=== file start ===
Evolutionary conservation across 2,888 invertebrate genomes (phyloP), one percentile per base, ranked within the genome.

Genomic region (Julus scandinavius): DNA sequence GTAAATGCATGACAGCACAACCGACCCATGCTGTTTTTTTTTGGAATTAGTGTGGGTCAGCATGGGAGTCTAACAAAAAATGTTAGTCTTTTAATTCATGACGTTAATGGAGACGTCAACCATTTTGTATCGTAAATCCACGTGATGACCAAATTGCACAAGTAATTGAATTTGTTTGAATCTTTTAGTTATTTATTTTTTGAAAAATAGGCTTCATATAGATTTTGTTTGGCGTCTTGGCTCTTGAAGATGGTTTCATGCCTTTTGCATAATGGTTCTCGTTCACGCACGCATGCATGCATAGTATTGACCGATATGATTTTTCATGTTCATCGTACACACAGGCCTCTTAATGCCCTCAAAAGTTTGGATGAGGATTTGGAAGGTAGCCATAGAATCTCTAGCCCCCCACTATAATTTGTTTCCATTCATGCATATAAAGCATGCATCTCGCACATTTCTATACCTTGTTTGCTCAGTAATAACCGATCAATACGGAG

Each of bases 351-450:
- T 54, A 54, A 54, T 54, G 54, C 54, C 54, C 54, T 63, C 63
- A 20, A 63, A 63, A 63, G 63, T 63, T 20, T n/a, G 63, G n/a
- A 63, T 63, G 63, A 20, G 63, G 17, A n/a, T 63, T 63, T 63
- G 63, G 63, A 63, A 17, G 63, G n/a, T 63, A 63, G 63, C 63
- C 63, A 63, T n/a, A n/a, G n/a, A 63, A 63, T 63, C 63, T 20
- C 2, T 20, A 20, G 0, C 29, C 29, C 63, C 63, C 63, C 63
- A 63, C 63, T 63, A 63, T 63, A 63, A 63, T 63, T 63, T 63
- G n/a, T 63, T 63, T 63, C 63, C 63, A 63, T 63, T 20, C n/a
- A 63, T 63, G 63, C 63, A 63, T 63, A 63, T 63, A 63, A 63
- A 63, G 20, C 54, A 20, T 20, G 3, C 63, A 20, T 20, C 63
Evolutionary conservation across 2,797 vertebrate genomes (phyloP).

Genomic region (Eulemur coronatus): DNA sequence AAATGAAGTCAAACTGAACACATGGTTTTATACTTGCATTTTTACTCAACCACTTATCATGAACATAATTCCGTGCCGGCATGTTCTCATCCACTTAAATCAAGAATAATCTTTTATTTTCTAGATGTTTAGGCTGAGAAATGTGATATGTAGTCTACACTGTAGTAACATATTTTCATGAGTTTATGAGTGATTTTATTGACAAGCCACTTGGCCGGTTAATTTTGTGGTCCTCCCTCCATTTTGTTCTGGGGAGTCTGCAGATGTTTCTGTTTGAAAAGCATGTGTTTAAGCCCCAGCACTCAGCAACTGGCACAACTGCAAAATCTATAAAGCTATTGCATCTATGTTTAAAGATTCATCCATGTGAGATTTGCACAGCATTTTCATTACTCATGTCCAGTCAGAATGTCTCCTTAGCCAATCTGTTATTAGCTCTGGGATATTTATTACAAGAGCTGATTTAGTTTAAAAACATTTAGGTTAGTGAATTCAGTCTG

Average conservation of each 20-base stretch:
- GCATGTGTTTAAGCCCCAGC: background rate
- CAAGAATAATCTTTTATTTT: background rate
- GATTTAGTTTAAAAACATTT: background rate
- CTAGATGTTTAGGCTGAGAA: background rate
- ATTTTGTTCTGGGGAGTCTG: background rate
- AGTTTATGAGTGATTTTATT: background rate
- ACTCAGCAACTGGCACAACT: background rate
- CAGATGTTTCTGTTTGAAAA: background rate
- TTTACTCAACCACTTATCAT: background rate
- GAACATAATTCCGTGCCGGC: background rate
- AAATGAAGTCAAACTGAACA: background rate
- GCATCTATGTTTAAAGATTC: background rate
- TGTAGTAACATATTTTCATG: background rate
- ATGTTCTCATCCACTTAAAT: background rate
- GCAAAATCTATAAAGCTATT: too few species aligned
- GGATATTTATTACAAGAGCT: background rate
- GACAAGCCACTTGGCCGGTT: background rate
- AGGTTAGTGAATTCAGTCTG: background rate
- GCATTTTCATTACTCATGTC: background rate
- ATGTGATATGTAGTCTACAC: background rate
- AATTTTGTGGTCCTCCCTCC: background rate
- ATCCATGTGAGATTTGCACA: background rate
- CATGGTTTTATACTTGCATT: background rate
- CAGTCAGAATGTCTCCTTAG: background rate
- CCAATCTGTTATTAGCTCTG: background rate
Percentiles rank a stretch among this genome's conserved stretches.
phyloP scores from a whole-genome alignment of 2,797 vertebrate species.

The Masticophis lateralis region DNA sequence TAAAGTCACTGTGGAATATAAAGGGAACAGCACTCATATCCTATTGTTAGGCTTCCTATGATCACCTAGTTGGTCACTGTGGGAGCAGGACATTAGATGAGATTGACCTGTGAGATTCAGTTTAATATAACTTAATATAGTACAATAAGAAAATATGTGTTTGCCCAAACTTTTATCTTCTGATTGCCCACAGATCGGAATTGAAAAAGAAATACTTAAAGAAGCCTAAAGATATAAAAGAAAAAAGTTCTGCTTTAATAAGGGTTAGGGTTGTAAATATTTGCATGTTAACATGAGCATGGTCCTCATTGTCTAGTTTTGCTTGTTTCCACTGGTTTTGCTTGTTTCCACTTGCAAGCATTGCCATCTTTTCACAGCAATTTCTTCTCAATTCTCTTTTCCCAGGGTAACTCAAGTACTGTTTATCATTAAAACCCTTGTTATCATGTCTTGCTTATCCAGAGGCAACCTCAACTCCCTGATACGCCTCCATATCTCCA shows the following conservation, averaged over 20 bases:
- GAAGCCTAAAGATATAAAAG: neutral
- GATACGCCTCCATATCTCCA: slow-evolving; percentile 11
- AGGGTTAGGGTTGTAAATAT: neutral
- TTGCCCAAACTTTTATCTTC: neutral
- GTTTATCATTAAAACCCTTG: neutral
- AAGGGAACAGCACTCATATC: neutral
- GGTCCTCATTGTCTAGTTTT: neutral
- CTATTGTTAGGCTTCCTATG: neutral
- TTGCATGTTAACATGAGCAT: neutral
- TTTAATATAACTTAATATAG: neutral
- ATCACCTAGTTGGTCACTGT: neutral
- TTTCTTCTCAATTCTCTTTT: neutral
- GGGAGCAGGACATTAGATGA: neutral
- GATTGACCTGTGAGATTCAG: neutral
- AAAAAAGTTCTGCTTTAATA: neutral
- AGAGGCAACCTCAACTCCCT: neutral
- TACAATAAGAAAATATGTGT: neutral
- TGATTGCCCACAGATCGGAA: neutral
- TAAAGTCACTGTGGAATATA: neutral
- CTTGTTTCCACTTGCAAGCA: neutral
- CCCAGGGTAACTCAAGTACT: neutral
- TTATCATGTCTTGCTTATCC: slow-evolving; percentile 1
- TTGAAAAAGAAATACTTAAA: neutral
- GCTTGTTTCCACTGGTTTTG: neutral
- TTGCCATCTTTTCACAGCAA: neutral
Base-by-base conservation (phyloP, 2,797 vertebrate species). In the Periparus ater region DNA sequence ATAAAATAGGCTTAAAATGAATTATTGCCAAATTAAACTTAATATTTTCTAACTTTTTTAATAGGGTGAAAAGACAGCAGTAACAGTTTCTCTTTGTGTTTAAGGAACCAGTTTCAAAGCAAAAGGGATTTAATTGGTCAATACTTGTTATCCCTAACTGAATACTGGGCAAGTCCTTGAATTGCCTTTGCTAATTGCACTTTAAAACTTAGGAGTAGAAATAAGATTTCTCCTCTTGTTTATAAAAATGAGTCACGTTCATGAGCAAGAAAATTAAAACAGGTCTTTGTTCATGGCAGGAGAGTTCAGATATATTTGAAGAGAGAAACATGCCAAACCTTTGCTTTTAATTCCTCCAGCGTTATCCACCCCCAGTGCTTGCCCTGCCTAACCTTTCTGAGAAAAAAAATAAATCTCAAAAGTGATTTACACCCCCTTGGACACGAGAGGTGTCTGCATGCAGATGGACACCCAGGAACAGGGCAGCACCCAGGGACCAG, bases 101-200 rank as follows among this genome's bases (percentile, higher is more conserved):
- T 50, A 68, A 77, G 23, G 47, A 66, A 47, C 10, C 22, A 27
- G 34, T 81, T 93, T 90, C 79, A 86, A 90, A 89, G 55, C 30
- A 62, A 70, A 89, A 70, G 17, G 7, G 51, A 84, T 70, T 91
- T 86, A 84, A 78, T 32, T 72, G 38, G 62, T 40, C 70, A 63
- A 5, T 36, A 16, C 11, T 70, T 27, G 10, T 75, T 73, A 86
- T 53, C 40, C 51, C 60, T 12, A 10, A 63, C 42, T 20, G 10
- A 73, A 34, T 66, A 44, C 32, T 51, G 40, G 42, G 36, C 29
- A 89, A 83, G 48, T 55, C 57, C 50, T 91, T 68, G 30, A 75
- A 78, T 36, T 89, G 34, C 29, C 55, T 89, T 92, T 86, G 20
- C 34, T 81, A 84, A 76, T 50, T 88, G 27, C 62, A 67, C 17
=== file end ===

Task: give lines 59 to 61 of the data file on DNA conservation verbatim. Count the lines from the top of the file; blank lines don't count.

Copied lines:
- AAAAAAGTTCTGCTTTAATA: neutral
- AGAGGCAACCTCAACTCCCT: neutral
- TACAATAAGAAAATATGTGT: neutral